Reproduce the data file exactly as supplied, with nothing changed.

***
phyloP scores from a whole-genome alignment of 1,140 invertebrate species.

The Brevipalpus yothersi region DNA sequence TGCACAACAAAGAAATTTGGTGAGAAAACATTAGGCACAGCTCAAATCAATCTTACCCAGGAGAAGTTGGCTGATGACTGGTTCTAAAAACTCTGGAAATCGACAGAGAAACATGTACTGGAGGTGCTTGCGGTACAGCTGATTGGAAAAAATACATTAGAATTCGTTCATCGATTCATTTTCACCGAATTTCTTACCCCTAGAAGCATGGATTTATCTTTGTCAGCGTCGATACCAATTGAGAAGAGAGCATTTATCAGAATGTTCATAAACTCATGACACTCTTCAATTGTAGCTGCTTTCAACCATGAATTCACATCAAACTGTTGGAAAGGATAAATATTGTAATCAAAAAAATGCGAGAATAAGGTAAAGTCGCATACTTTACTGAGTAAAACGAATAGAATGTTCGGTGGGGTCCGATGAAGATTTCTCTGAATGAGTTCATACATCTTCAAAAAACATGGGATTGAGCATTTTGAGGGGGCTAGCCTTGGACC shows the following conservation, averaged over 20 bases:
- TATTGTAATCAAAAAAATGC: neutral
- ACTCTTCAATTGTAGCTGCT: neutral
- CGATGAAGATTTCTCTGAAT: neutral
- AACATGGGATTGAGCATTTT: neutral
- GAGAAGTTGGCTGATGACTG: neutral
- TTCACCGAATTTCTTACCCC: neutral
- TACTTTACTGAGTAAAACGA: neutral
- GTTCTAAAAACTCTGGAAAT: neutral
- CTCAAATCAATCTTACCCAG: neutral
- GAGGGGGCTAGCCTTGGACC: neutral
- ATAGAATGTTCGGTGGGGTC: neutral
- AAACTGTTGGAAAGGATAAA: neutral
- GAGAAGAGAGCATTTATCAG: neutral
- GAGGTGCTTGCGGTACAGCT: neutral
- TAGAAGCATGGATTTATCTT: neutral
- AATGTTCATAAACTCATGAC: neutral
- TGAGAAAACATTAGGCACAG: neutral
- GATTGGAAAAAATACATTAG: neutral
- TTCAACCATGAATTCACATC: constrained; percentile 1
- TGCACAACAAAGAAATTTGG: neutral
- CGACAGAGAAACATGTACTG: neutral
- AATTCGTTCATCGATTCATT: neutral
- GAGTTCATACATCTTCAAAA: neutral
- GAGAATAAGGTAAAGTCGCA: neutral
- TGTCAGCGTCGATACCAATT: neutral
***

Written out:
phyloP scores from a whole-genome alignment of 1,140 invertebrate species.

The Brevipalpus yothersi region DNA sequence TGCACAACAAAGAAATTTGGTGAGAAAACATTAGGCACAGCTCAAATCAATCTTACCCAGGAGAAGTTGGCTGATGACTGGTTCTAAAAACTCTGGAAATCGACAGAGAAACATGTACTGGAGGTGCTTGCGGTACAGCTGATTGGAAAAAATACATTAGAATTCGTTCATCGATTCATTTTCACCGAATTTCTTACCCCTAGAAGCATGGATTTATCTTTGTCAGCGTCGATACCAATTGAGAAGAGAGCATTTATCAGAATGTTCATAAACTCATGACACTCTTCAATTGTAGCTGCTTTCAACCATGAATTCACATCAAACTGTTGGAAAGGATAAATATTGTAATCAAAAAAATGCGAGAATAAGGTAAAGTCGCATACTTTACTGAGTAAAACGAATAGAATGTTCGGTGGGGTCCGATGAAGATTTCTCTGAATGAGTTCATACATCTTCAAAAAACATGGGATTGAGCATTTTGAGGGGGCTAGCCTTGGACC shows the following conservation, averaged over 20 bases:
- TATTGTAATCAAAAAAATGC: neutral
- ACTCTTCAATTGTAGCTGCT: neutral
- CGATGAAGATTTCTCTGAAT: neutral
- AACATGGGATTGAGCATTTT: neutral
- GAGAAGTTGGCTGATGACTG: neutral
- TTCACCGAATTTCTTACCCC: neutral
- TACTTTACTGAGTAAAACGA: neutral
- GTTCTAAAAACTCTGGAAAT: neutral
- CTCAAATCAATCTTACCCAG: neutral
- GAGGGGGCTAGCCTTGGACC: neutral
- ATAGAATGTTCGGTGGGGTC: neutral
- AAACTGTTGGAAAGGATAAA: neutral
- GAGAAGAGAGCATTTATCAG: neutral
- GAGGTGCTTGCGGTACAGCT: neutral
- TAGAAGCATGGATTTATCTT: neutral
- AATGTTCATAAACTCATGAC: neutral
- TGAGAAAACATTAGGCACAG: neutral
- GATTGGAAAAAATACATTAG: neutral
- TTCAACCATGAATTCACATC: constrained; percentile 1
- TGCACAACAAAGAAATTTGG: neutral
- CGACAGAGAAACATGTACTG: neutral
- AATTCGTTCATCGATTCATT: neutral
- GAGTTCATACATCTTCAAAA: neutral
- GAGAATAAGGTAAAGTCGCA: neutral
- TGTCAGCGTCGATACCAATT: neutral